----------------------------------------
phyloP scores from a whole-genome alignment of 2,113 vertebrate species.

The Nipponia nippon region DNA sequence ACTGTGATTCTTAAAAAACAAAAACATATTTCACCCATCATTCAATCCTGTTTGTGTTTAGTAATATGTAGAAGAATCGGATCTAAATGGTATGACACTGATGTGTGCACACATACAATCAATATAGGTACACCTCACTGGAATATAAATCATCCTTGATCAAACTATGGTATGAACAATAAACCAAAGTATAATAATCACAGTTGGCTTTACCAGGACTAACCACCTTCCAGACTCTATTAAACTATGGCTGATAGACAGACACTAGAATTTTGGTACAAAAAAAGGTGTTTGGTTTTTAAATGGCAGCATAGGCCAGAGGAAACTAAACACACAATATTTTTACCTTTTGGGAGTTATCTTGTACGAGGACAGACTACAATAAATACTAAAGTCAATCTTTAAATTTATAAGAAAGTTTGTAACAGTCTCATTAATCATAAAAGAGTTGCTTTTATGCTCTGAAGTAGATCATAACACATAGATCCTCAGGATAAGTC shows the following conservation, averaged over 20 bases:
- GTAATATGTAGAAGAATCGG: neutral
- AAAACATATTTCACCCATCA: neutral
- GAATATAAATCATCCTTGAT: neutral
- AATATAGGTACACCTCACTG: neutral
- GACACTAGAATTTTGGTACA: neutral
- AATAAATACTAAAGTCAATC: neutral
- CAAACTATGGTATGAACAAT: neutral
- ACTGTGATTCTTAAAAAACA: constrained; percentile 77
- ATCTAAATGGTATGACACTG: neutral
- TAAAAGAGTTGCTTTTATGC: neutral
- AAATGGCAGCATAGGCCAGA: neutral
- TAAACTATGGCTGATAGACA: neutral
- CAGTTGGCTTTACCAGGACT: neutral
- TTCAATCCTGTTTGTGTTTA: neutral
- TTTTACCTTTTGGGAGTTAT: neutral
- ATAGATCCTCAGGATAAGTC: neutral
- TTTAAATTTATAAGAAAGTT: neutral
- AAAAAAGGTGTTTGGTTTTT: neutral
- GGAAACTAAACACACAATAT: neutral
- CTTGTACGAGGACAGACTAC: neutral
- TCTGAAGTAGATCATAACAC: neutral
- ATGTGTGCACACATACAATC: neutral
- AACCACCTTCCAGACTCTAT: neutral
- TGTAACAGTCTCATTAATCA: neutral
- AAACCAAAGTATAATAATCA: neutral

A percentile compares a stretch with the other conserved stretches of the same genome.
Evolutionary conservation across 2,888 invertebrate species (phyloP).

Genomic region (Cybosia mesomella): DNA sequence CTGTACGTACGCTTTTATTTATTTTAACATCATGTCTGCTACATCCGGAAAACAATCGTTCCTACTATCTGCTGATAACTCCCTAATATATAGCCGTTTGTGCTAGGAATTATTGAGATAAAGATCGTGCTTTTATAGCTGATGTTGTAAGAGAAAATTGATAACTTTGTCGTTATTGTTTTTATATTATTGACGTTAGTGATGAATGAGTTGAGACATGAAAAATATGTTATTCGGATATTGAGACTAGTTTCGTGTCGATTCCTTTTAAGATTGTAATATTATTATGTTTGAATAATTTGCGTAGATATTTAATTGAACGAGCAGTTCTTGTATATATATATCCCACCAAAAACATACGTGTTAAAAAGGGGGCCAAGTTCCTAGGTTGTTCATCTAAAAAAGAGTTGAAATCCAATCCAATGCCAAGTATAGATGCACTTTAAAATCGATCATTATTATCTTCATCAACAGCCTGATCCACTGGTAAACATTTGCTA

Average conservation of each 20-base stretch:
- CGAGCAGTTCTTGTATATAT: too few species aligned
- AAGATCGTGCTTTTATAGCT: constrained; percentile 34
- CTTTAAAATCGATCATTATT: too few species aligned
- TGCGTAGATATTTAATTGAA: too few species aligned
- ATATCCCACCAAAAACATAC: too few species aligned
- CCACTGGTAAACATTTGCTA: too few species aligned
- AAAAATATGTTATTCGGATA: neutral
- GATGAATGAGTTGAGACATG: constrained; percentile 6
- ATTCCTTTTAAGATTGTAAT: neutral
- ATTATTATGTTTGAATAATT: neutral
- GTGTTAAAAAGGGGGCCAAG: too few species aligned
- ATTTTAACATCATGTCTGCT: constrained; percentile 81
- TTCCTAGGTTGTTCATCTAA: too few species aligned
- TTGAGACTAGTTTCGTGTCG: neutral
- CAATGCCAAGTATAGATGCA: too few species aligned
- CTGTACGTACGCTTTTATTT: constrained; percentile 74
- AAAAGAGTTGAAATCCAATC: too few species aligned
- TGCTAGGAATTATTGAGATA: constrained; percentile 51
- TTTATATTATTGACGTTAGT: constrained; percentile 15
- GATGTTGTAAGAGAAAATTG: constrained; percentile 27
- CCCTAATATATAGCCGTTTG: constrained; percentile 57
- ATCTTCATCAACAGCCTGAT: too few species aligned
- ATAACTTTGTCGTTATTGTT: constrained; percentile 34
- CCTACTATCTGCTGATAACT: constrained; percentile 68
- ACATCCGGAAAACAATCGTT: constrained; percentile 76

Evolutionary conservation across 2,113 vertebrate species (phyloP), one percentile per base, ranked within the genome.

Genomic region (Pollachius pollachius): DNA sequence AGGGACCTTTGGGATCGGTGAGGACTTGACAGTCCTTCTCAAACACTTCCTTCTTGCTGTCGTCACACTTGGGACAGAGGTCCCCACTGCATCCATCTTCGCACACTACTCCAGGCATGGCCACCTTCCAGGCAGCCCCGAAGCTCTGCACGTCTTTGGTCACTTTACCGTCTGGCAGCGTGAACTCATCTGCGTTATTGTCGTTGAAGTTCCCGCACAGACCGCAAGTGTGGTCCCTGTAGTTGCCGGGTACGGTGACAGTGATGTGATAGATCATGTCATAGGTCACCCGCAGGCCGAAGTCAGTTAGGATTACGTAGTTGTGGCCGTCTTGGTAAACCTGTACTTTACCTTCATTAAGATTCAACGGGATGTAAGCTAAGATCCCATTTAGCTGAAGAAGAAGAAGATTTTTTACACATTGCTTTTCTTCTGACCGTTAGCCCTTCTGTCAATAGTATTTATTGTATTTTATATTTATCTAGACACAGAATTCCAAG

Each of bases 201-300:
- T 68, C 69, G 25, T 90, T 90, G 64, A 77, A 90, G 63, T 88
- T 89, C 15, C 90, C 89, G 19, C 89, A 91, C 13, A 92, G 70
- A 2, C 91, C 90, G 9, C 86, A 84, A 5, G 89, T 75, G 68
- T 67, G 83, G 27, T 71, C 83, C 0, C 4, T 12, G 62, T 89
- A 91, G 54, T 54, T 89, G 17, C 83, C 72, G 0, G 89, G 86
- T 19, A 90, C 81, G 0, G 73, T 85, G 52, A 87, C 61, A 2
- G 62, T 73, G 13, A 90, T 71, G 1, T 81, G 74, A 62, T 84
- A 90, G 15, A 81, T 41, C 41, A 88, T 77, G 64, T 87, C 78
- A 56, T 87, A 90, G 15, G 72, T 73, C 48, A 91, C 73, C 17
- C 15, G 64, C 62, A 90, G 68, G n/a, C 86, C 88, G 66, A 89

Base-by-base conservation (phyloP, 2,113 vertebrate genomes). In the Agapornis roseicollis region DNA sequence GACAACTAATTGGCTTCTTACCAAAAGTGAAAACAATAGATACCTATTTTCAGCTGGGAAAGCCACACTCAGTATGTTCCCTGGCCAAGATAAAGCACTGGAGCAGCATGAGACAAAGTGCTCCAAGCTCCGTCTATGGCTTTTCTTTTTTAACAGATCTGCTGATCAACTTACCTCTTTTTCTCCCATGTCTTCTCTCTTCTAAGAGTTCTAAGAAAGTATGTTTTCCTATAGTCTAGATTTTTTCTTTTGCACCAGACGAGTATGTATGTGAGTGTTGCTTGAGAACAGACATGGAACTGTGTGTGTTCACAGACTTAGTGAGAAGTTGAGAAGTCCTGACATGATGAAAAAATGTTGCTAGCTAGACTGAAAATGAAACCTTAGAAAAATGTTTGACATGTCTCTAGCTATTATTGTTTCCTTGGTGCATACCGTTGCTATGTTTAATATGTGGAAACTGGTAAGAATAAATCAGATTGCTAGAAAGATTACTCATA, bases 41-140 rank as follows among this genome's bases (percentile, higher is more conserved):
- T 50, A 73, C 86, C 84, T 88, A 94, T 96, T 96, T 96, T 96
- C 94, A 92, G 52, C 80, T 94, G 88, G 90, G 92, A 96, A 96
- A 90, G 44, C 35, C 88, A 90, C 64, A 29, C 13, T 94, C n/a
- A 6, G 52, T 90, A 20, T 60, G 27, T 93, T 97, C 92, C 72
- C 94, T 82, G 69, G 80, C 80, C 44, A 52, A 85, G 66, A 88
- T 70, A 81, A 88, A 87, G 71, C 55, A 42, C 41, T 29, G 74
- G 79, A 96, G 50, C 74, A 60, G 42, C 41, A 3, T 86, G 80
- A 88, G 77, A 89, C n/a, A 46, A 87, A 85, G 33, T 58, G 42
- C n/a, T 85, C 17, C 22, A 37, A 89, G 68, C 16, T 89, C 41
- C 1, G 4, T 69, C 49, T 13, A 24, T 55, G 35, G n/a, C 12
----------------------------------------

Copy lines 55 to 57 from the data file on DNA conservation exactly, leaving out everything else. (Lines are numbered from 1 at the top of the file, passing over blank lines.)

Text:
- CCTACTATCTGCTGATAACT: constrained; percentile 68
- ACATCCGGAAAACAATCGTT: constrained; percentile 76

Evolutionary conservation across 2,113 vertebrate species (phyloP), one percentile per base, ranked within the genome.